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Otha Turner and the Afrossippi Allstars

When I lived in Memphis in 1999, a group of friends and I headed down to Oxford, Mississippi one Saturday afternoon for a music festival. It was cold and gray but we braved the weather to see a living legend: Othar Turner. I was a bit skeptical at first because I had heard that Turner played "drum and fife" music, which didn't sound like it could possibly hold my interest. "But you just gotta see him," people said. And so there I was, standing in front of a temporary stage on a blustery afternoon, waiting and waiting and waiting. It began to rain. I had to pee. But still I waited. Finally, Turner appeared, wearing overalls and a baseball cap and holding a small wooden fife. He did not look at the audience. He did not smile. From the ground below the stage, he looked about five feet tall. But then, the Rising Star Fife and Drum Band (with Turner's daughter and grandson on snare drums and his cousin on bass drum) began to play, and Turner closed his eyes and blew that fife.

I wish that I could give you a song-by-song rundown of his entire set that day, but I can't. The next hour was a mesmerizing blur of slide blues guitar, fife wailing, dancing, and rain. I do remember that everybody in the crowd was dancing and smiling, and by the time it was over we were all soaked through to the skin, but nobody seemed to mind. When he finished playing, Turner turned to the crowd, raised his fife, smiled, and left the stage. My friends and I slogged to the nearest cafe to warm up and dry off, speechless.

What we had just experienced was a taste of drum and fife's enduring, primal power. As a musical style, drum and fife has existed for well over four hundred years -- American drum and fife music traces its influences most directly to both the drum corps of the Revolutionary War and traditional African music brought to America by slaves. Today, there are very few living masters of the fife; Turner is one of them, and he leads the last remaining drum and fife band in Mississippi (which once had over a dozen bands). Realizing that he is one of the last experts in a dying art form, Turner has begin teaching fife to his family and friends.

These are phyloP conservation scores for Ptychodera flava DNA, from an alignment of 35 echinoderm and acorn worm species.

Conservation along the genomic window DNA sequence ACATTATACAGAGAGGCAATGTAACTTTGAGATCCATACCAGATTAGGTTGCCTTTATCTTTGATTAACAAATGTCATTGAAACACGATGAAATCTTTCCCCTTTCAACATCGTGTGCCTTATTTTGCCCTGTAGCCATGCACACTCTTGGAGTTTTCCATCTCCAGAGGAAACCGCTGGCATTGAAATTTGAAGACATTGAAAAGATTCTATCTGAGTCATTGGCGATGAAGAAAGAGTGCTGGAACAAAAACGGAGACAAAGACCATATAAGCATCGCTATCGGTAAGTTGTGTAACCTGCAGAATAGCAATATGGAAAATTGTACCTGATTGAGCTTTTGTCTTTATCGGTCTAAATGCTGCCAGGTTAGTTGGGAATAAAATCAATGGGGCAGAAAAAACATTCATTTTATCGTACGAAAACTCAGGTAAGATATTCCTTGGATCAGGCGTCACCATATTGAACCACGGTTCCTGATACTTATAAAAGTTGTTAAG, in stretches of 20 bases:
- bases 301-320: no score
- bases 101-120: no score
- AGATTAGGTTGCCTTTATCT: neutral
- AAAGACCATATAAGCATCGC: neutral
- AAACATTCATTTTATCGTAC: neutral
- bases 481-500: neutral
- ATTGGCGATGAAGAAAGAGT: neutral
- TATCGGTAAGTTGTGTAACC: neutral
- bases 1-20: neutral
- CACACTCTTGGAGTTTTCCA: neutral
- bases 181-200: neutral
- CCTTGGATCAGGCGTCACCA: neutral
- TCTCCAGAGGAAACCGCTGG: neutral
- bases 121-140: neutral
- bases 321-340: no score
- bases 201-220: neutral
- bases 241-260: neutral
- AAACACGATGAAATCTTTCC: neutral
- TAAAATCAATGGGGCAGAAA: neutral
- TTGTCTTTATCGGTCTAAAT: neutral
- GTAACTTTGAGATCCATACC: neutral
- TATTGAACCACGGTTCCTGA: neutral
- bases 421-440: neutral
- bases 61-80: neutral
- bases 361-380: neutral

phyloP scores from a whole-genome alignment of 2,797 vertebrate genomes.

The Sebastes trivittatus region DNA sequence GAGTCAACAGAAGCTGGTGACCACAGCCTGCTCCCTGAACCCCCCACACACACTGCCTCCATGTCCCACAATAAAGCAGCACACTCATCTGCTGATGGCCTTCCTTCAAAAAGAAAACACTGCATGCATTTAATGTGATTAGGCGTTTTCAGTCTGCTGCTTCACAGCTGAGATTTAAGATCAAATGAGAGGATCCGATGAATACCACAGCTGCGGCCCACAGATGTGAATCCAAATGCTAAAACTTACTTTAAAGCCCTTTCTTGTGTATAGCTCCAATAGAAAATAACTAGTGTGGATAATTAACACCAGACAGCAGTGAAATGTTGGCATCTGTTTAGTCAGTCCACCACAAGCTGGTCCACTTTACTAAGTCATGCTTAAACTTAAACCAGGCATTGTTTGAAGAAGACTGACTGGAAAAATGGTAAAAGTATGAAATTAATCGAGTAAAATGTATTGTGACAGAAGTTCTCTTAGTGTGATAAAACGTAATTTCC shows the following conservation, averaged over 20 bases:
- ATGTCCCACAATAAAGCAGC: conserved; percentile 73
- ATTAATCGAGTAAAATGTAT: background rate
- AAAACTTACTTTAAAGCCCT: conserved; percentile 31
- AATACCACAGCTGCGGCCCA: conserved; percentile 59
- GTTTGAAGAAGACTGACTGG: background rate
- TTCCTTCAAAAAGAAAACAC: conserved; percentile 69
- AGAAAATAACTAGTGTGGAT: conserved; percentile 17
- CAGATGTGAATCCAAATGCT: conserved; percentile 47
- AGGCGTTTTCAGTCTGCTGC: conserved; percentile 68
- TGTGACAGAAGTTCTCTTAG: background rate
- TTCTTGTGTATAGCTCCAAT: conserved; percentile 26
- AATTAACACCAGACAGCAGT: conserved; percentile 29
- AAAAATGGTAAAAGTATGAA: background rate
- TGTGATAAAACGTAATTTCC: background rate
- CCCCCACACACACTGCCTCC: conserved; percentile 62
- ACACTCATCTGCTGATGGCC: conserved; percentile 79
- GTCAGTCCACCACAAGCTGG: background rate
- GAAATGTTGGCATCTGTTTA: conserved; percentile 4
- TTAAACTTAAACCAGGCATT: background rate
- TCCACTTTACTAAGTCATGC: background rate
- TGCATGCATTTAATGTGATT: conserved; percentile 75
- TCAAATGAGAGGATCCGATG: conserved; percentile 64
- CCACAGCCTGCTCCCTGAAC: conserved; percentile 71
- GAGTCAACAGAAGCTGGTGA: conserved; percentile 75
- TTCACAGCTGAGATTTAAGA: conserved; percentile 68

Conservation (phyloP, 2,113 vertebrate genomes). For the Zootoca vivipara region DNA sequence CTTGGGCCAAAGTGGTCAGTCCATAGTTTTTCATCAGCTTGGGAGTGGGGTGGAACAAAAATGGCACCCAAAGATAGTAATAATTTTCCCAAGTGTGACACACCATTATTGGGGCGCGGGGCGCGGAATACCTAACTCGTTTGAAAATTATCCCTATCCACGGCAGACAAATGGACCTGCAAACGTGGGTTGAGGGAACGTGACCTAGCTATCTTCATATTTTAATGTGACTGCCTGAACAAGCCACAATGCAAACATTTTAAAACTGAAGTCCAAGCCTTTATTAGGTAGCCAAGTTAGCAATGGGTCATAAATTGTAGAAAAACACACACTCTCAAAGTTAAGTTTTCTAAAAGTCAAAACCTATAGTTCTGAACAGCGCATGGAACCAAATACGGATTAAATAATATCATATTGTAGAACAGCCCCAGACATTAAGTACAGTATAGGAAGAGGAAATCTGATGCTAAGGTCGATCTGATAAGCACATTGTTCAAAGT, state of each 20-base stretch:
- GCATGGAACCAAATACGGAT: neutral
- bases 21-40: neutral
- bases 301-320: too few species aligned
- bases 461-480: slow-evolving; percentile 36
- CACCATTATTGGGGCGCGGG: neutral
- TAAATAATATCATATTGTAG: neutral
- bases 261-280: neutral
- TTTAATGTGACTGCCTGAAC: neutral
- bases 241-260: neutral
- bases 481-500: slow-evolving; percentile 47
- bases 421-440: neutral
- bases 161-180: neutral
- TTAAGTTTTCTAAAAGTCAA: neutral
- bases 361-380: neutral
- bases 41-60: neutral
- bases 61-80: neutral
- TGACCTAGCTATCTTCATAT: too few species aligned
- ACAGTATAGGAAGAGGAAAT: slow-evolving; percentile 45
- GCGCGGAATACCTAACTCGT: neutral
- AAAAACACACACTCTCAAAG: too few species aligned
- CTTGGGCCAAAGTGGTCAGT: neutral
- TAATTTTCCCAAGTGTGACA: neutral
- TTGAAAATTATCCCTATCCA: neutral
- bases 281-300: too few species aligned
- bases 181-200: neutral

Though Turner hosts annual picnics on his goat farm in Mississippi (nestled in the hill country between Como and Senatobia), few people outside of the area had heard his music before a young musician named Luther Dickinson began playing music with him and decided to record his band. Dickinson -- son of famed Memphis musician/producer Jim Dickinson and member of Gutbucket and the North Mississippi All-Stars -- befriended Turner and made field recordings of his music. The result, the Othar Turner and His Rising Star Fife & Drum Band Field Recordings from Gravel Springs, Mississippi seven-inch EP on Sugar Ditch/Shangri-La Records, rose to the top ten of Rolling Stone magazine's alternative charts. Dickinson also produced the CD Everybody Hollerin' Goat on Birdman Records, a collection of field recordings collected over a five-year period. That record also earned great praise: Rolling Stone listed it as one of the top ten blues releases of 1997.

In 1999, Birdman flew percussionists from a drum troupe in Senegal, Africa to Senatobia, Mississippi to join Turner and his band. The result is Otha Turner and the Afrossippi Allstars: From Senegal to Senatobia, eight entrancing pieces that combine Turner's masterful fife playing with the varied polyrhythms of traditional African music. Both "Station Blues" and "Senegal to Senatobia" come from that album. Listen, close your eyes, and imagine dancing in the rain.

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